January 19, 2004
photo by Carl Thompson
America: Today, the
nation pauses to honor Dr. Martin Luther King Jr. - born on January
15, 1929, and assassinated April 4, 1968. The holiday marks King's
fight for equality for everyone through nonviolent means. His
hopes for America's future were embodied in his famous "I
have a dream" speech in Washington, D.C. His dream was that
the national creed - that all are created equal - would become
reality. Today, America's diverse population continues to work
toward that dream, including 230-million whites, 36-million African
Americans, 11-million Asians and nearly 3-million American Indians
and Alaska natives. About 37- million of the U.S. population
are of Hispanic origin. You can find these and more facts about
America from the U.S. Census
Luther King, Jr. Day - In proclaiming Monday, January 19th
as Martin Luther King, Jr. Day, President George W. Bush said,
"On the Martin Luther King, Jr., Federal Holiday, our Nation
honors an American who dedicated his life to the fundamental
principles of freedom, opportunity, and equal justice for all.
Today, all Americans benefit from Dr. King's work and his legacy
of courage, dignity, and moral clarity."
The President said, "Forty
years ago this past August, on the steps of the Lincoln Memorial,
Dr. King spoke passionately of his dream for America. He dreamed
of an America where all citizens would be judged by the content
of their character and not by the color of their skin. He dreamed
of an America where all would enjoy the riches of freedom and
the security of justice. He dreamed of an America where the doors
of opportunity would be open to all of God's children."
Monday - January 19, 2004 - 12:15 am
People of Ketchikan
Ketchikan High School's Winter
Ball was held this past weekend. Pictured are Ketchikan High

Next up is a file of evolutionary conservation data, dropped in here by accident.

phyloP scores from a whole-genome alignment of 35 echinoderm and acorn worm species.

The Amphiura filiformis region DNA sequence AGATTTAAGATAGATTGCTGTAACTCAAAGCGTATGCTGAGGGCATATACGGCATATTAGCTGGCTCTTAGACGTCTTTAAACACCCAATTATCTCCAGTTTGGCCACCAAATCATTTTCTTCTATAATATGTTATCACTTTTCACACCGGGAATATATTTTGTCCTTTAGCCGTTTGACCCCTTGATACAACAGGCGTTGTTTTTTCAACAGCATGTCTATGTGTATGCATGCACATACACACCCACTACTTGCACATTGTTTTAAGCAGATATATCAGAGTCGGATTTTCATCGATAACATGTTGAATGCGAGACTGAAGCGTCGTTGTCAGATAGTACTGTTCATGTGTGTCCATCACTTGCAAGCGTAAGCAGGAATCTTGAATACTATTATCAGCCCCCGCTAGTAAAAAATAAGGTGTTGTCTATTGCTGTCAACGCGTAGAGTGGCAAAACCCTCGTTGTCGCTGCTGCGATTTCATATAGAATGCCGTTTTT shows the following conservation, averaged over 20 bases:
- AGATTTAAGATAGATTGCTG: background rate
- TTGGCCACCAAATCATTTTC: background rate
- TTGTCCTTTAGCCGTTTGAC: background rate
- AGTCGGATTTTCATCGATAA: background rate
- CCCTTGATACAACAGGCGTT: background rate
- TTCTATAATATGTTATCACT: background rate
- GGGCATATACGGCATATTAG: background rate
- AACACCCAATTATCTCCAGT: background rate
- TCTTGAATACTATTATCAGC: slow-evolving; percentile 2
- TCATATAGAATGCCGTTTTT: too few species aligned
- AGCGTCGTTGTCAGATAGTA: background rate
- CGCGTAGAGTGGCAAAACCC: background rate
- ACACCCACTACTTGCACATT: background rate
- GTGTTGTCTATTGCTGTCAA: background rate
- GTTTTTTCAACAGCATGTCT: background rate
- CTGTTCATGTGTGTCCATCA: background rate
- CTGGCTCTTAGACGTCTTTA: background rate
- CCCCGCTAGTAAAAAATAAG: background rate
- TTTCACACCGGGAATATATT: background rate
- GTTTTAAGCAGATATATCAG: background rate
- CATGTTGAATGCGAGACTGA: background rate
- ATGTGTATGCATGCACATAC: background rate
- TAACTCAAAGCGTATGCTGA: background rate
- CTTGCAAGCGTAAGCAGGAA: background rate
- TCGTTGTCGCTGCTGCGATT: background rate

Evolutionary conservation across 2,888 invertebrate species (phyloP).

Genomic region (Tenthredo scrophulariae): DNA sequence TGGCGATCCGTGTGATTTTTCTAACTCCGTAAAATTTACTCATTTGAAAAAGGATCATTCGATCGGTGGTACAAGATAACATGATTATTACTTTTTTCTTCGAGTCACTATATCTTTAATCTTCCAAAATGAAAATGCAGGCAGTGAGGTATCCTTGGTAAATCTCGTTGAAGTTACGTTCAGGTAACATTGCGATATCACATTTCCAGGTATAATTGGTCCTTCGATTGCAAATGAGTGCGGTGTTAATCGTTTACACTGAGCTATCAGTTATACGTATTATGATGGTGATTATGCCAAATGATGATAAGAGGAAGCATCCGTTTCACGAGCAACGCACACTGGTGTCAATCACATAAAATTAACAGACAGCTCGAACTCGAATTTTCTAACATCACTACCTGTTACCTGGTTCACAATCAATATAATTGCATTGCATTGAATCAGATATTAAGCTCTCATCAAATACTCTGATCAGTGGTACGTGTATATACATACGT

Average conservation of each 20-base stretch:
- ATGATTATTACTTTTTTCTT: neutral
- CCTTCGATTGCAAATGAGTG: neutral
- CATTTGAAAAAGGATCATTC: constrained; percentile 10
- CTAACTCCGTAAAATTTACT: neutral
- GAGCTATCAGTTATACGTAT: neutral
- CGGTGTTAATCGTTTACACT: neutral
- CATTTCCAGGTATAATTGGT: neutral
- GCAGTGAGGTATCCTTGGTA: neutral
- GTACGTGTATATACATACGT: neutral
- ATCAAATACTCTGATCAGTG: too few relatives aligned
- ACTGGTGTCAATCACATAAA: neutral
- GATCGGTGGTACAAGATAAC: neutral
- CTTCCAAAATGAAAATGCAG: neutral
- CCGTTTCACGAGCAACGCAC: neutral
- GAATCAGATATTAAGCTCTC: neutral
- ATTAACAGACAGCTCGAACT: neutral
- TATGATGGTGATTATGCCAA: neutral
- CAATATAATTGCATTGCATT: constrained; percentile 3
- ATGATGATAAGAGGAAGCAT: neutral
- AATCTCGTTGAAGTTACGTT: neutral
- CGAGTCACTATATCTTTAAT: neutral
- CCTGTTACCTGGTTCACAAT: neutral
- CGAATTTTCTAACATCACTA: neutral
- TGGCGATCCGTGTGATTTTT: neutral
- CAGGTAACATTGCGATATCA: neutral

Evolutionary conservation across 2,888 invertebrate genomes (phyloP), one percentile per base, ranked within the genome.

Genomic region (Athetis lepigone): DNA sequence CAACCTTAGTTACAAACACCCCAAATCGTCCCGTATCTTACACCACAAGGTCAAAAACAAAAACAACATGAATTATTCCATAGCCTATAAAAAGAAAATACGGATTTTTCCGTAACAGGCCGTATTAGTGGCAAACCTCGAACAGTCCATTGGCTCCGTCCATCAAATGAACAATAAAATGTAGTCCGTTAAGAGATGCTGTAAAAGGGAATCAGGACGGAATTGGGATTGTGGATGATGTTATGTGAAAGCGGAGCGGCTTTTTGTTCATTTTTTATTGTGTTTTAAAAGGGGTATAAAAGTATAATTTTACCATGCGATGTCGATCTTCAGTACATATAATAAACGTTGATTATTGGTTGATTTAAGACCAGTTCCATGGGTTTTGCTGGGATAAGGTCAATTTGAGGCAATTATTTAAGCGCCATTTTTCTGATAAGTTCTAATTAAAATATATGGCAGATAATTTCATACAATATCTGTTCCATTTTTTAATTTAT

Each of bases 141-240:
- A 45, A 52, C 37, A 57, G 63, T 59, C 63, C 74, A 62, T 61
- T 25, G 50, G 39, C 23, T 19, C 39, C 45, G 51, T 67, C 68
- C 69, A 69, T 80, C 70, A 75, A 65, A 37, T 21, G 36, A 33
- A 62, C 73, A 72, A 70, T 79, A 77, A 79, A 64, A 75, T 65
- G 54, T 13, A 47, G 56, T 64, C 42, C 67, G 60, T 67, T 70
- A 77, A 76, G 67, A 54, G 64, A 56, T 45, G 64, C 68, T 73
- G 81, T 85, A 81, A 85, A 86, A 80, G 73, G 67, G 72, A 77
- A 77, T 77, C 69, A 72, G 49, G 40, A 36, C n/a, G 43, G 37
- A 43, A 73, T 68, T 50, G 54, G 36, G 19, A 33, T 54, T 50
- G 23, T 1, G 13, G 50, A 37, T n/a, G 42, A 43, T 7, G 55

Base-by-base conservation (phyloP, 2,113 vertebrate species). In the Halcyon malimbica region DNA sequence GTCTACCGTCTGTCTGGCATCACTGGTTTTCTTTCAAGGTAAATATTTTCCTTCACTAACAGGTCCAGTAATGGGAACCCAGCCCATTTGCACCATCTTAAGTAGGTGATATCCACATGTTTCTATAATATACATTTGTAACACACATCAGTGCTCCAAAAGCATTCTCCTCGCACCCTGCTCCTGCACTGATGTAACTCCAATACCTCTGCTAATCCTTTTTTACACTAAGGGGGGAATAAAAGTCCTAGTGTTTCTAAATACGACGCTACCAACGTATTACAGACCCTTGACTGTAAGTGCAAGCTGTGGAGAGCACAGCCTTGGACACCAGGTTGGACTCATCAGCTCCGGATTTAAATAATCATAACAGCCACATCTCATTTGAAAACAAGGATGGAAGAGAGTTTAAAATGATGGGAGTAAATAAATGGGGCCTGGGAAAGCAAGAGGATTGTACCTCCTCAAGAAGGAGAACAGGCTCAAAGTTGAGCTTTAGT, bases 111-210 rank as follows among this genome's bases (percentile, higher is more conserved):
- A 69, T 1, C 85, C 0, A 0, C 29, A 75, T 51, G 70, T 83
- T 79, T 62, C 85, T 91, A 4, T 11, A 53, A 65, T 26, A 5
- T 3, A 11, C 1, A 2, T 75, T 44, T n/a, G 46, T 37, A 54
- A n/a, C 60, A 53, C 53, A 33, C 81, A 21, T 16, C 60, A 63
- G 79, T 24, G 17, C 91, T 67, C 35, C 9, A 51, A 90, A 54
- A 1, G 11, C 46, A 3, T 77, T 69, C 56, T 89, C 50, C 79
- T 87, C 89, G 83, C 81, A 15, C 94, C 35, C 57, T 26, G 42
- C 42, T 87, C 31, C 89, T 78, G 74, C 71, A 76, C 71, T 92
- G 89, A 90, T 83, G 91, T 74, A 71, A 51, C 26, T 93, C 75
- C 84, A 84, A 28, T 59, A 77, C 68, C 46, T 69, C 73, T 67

School Junior Lan Sivertsen & his date, Victoria Pilcher.
Photo by Gigi Pilcher
Alaska Science: On
the Track of the Wolverine - Skiing on a remote river,
I saw a hairy creature trotting toward me. When the wolverine
spotted me, it popped up in the air like an antelope, landed
like a cat, and bounced away into the high country of the Wrangell
Nicknamed the devil bear, woods
devil or carcajou, the wolverine has a Latin name, Gulo gulo,
that means "glutton." The few biologists who have studied
wolverines in Alaska say wolverines don't deserve that label.
animals, with a lot of perseverance. They're on the go all the
time," said biologist Audrey Magoun, who studied wolverines
in the Brooks Range for her 1985 Ph.D. thesis at the University
of Alaska. "Wolverines have a weasel personality, only they're
about 30 times bigger." Magoun said she loves to study wolverines
because so little is known about them. Legends of wolverines
wrecking traps and trashing cabins are common, she said, but
the actual events are rare because wolverines numbers are low,
and they avoid people.
Craig Gardner, an Alaska Department
of Fish and Game biologist in Tok who did graduate research on
wolverines, found that only about five wolverines roamed every
thousand square kilometers in southcentral Alaska where he did
his research. "Take the wolf numbers in that area and divide
by five, and you've got a pretty good estimate of the number
of wolverines," he said. - Read
Monday - January 19, 2004 - 12:15 am
June Allen Column
Ketchikan's Volunteer Legacy; Buckets to hydrants
circa 1905 - Photographer:
Donor: Bertha Hunt Wells,
Courtesy Tongass Historical Society
A fire department in any community, large or small,
commands citizen respect. When fire sirens blare, traffic obediently
tries to pull over and people hold their breaths - hoping it's
not their house, their business, their school or anyone they
know. Fire has been a frightening scourge in history from Nero
in Rome to Chicago's Mrs. O'Leary to Ketchikan's Bill Mitchell.
As new American communities sprang up in the "Go west, young
man" spirit of the nineteenth century, one of the first
things responsible pioneers did was establish fire departments.
When the westward-ho movement reached the Pacific coast and the
settlement-surge angled north, fire departments were among the
very first organizations founded in Alaska. - Read
the rest of this story...
Thursday - January 15, 2004 - 12:50 am
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